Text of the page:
Larson Texts was founded more than 30 years ago by Ron Larson, then a professor of mathematics, now emeritus at Penn State Behrend. At the time, Larson was responding to what he saw as the need for more student-friendly math textbooks.

Today, the company produces math textbooks for sixth grade through college-level calculus classes that are used by more than five million students each year. Larson has also published textbooks for such well-known educational publishers as Cengage Learning, Houghton Mifflin Harcourt, Pearson, and W. H. Freeman and also publishes its own textbooks through Big Ideas Learning and AndYou.com.

Publishing a book, involves more than producing a physical textbook. With every college-level textbook that Larson Texts creates, the company also develops a fully-responsive companion website for all platforms: desktops, tablets and smartphones.

“We’re able to access so much more information than ever before. Now, we can really blend a great print book with strong digital content,” Totzke says.

That type of digital content featured on the companion sites includes worked-out proofs, instructional videos, rotatable graphs and downloadable data. All of these tools are great reference materials for students.

“There’s a lot of modeling in mathematics that you just can’t show on a print page,” Totzke says. “We put together interactive explorations that bring three-dimensional concepts to a workable medium.”

Being ahead of the digital curve is no new development for Larson. In 2001, the company created the website CalcChat as a tool that students could use to double check answers to questions posed in textbook exercises.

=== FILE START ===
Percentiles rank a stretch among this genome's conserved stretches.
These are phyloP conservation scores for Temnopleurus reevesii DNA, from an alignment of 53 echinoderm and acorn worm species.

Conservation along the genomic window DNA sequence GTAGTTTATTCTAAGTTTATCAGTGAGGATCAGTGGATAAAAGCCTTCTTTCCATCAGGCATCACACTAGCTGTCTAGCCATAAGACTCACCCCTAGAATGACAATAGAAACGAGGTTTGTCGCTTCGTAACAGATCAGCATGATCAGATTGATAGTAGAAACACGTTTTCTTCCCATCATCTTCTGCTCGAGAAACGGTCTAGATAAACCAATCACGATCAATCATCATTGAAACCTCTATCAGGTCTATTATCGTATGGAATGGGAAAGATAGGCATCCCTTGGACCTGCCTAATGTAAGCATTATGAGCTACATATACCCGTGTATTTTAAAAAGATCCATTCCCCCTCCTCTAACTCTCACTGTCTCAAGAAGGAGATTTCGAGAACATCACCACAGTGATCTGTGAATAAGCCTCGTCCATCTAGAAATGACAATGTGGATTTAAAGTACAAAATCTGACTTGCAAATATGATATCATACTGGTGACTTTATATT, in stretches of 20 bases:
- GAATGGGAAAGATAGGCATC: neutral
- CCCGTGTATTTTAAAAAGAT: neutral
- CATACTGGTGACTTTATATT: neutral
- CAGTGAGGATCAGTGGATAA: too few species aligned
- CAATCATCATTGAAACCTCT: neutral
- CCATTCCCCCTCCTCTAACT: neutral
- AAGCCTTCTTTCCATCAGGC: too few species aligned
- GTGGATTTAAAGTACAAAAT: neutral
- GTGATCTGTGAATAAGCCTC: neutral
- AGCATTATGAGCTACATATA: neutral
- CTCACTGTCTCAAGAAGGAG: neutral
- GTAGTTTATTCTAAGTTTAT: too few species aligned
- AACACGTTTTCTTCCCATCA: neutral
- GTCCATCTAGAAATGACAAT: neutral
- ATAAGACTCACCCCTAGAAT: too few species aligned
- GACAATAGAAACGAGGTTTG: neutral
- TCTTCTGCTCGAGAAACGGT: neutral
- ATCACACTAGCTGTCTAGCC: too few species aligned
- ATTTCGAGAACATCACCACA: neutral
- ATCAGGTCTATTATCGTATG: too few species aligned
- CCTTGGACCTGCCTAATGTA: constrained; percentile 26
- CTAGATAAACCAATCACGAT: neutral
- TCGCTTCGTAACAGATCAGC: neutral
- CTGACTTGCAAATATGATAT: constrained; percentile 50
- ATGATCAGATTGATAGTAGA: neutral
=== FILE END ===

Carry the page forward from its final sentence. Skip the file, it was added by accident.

The site has since been supplemented by a tutor component and corresponding Twitter and Facebook accounts where students can talk with an actual tutor if they are struggling with a particular problem. Larson Texts monitors the tutor conversations as a way to gain feedback and develop solutions in areas in which students are continually struggling. According to Totzke, an estimated six million upper-level high school and college students have used the CalcChat service since 2010.

Through Big Ideas Learning, Larson publishes its own primary-school level books, a market segment the company expects to see expand as schools catch up to colleges and universities in terms of technology.

“Schools are beginning to have the infrastructure to embrace some of this technology,” says Erika Dauber Berlin, vice president of technology at Larson Texts and a Penn State Behrend communication & media alumna. “We have to draw inspiration from a lot of different areas and then anticipate how we’ll meet teachers’ needs into the future.”

It may not be the “textbook” method for creating educational publications, but Totzke would not have it any other way.

“We consider this to be an opportunity,” he says. “We’re able to deliver high-quality educational materials like we’ve never done before.”

Behrend senior committed to seeing StudentTrade.net succeed

Wehler, May 2015

Eric Wehler will graduate next week from Penn State Behrend, but the senior project and supply chain management major is committed to seeing StudentTrade.net succeed.

By Steve Orbanek
Marketing Communications Specialist, Penn State Behrend

Next week, Eric Wehler will be one of more than 500 students to graduate from Penn State Erie, The Behrend College. Like many other successful graduates, he has a job lined up, but he also has a unique connection to Behrend that likely will not be ending anytime soon.

In December, Wehler created StudentTrade.net, an online marketplace where members of the Penn State Behrend community can exchange or purchase textbooks, school supplies, appliances and furniture. The site began as a class project for Wehler’s MIS 430: Systems Analysis course but has expanded since then.

Today, StudentTrade.net has more than 90 registered users and forums for nine different colleges and universities. Earlier this month, Wehler established the site as a limited liability company (LLC). There have been growing pains along the way, including a redesign that resulted in the loss of previously registered users, but Wehler is committed to the cause.